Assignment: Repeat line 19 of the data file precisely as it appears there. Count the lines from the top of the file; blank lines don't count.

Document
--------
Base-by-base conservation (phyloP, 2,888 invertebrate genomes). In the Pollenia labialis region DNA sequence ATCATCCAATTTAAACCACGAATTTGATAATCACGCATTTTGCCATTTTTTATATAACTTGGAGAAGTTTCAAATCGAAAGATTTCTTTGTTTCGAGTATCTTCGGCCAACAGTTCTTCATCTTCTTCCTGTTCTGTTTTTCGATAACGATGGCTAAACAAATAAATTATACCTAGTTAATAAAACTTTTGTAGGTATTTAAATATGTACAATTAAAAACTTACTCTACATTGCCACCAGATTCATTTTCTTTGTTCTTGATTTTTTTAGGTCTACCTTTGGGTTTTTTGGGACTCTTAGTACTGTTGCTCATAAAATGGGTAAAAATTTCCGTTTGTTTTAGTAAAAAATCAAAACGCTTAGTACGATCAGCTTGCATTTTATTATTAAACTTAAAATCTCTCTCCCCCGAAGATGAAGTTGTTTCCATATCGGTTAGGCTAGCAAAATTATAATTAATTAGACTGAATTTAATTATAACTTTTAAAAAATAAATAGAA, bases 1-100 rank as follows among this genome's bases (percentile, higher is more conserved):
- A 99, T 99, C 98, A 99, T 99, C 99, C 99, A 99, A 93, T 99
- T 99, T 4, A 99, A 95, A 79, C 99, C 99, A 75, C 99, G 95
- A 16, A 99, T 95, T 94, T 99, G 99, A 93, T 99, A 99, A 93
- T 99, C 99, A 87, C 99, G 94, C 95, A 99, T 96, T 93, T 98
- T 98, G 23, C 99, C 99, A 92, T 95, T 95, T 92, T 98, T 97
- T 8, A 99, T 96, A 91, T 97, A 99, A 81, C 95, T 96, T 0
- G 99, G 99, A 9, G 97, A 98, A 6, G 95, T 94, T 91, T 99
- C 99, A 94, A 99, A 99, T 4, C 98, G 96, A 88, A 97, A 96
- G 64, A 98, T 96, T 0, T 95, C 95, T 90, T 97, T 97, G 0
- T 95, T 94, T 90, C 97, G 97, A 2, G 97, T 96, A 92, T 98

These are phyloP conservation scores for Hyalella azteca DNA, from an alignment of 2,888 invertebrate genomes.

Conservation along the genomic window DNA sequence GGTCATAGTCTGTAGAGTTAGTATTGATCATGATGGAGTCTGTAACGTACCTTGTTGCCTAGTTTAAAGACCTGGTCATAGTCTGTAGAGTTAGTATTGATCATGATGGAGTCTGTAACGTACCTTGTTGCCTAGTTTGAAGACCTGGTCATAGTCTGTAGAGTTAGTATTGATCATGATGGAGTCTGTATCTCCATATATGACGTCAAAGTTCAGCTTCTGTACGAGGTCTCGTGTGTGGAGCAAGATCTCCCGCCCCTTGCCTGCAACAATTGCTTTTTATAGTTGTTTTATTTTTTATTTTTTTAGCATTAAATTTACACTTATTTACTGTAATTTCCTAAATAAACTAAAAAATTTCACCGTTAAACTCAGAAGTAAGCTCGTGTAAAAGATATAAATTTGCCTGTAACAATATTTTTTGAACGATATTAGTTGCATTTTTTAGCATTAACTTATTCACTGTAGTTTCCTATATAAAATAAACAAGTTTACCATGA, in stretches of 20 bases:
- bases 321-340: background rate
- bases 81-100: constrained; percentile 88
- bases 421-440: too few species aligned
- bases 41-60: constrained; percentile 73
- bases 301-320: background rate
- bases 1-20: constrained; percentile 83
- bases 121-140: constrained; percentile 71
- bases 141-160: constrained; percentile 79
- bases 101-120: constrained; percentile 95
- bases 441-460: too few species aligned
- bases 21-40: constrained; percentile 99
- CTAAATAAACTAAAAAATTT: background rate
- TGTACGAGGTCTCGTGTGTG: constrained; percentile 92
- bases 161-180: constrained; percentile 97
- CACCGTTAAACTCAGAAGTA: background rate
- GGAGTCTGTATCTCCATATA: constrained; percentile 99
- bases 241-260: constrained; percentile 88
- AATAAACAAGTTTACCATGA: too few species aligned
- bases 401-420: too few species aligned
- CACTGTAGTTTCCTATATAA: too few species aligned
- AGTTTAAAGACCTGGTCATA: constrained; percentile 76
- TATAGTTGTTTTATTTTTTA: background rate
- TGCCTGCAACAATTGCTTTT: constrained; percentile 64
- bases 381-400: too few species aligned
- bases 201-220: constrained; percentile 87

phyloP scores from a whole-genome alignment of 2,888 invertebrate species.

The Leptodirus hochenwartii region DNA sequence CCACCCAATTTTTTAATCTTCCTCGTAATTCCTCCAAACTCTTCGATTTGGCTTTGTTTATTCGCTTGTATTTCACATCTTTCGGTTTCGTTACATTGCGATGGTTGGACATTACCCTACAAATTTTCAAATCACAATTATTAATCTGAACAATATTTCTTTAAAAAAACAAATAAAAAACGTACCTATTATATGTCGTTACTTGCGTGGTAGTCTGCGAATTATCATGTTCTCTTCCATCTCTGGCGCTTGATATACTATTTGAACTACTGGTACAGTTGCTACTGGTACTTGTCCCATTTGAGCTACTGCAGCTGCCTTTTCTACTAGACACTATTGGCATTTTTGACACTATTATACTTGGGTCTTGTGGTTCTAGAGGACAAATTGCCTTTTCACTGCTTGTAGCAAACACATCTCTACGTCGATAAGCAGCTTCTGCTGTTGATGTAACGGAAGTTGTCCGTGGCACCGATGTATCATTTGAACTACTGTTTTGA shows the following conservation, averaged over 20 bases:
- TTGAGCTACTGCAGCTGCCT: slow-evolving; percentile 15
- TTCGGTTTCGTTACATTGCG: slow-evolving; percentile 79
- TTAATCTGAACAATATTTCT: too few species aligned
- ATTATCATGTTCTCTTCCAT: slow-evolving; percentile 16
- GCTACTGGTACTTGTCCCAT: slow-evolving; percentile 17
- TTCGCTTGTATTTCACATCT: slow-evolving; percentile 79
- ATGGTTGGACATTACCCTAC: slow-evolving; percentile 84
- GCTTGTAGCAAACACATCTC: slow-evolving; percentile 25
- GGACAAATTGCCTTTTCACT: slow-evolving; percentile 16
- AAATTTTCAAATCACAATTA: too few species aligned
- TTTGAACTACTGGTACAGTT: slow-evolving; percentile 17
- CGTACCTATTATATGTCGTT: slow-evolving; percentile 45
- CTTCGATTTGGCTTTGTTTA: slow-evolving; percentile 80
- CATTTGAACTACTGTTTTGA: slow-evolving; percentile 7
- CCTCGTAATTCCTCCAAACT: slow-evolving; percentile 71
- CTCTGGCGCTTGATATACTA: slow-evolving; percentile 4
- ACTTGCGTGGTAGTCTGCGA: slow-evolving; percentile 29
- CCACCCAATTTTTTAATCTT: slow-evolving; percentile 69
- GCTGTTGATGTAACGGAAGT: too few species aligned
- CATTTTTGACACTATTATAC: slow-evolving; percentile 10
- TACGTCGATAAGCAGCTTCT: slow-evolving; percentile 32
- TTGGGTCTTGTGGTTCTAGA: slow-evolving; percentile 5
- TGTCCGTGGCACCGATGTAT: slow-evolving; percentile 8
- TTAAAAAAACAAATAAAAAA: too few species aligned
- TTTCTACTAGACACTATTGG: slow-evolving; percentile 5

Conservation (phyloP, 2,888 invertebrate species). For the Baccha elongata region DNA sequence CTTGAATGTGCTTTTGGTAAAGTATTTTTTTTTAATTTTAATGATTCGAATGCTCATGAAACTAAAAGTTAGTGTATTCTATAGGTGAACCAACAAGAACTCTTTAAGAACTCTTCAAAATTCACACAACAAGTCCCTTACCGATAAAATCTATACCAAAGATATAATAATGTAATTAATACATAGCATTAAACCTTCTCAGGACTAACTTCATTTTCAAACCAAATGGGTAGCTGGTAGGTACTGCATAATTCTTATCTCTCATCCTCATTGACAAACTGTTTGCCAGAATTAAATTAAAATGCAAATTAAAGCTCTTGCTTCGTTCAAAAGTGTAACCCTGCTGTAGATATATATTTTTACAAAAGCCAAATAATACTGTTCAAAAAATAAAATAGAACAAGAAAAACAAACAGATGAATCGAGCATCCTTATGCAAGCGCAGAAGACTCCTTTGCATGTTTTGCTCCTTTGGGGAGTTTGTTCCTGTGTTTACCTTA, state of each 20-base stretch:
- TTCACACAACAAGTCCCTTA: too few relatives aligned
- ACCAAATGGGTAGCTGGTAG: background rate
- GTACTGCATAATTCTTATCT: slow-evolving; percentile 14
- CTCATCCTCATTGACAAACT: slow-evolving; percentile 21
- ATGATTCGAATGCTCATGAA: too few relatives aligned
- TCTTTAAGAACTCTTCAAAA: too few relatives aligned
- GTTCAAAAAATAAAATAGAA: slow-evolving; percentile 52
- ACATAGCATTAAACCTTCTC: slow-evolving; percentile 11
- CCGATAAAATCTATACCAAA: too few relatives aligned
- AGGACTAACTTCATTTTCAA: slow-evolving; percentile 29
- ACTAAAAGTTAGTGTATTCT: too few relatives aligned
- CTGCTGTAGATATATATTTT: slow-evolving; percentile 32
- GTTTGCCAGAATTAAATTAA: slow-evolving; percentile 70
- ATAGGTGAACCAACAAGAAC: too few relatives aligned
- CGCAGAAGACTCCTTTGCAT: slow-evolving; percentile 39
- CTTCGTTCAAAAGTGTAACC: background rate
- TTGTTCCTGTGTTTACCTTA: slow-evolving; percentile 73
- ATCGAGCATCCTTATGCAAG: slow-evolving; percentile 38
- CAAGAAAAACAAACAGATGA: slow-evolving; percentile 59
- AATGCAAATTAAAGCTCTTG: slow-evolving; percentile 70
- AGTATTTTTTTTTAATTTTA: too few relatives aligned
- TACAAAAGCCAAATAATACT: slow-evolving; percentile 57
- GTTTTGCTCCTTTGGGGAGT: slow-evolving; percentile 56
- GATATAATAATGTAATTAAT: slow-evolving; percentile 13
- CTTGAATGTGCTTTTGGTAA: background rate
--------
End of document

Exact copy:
- bases 1-20: constrained; percentile 83